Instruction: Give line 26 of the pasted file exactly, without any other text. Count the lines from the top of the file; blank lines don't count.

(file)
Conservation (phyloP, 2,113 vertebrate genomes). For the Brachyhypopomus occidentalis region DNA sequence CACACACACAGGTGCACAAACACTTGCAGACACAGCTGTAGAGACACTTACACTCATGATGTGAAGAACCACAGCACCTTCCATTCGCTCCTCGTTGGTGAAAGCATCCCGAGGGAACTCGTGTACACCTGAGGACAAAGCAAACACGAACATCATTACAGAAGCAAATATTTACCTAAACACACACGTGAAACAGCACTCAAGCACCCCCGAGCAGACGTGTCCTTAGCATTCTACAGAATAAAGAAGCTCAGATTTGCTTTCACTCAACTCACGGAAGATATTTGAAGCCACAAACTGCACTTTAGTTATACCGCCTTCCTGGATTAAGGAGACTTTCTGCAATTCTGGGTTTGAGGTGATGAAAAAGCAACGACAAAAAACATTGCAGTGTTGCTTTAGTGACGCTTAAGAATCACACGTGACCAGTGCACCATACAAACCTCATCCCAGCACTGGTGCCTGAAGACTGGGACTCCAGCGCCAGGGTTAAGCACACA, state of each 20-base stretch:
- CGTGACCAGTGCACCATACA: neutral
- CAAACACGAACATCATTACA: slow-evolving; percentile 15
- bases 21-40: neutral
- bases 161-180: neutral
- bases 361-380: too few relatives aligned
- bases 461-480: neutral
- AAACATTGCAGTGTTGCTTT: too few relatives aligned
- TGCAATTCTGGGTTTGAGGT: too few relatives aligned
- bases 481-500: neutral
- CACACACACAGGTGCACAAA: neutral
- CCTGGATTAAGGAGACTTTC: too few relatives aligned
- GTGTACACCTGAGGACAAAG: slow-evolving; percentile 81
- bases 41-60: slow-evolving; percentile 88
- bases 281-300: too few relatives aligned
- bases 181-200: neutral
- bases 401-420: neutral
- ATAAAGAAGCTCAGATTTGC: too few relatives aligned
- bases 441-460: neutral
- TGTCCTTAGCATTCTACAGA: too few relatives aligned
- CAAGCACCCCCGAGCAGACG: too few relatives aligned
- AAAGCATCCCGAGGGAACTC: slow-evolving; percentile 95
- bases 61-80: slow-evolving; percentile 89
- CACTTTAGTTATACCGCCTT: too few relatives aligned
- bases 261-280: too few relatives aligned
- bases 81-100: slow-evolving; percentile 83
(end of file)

- bases 81-100: slow-evolving; percentile 83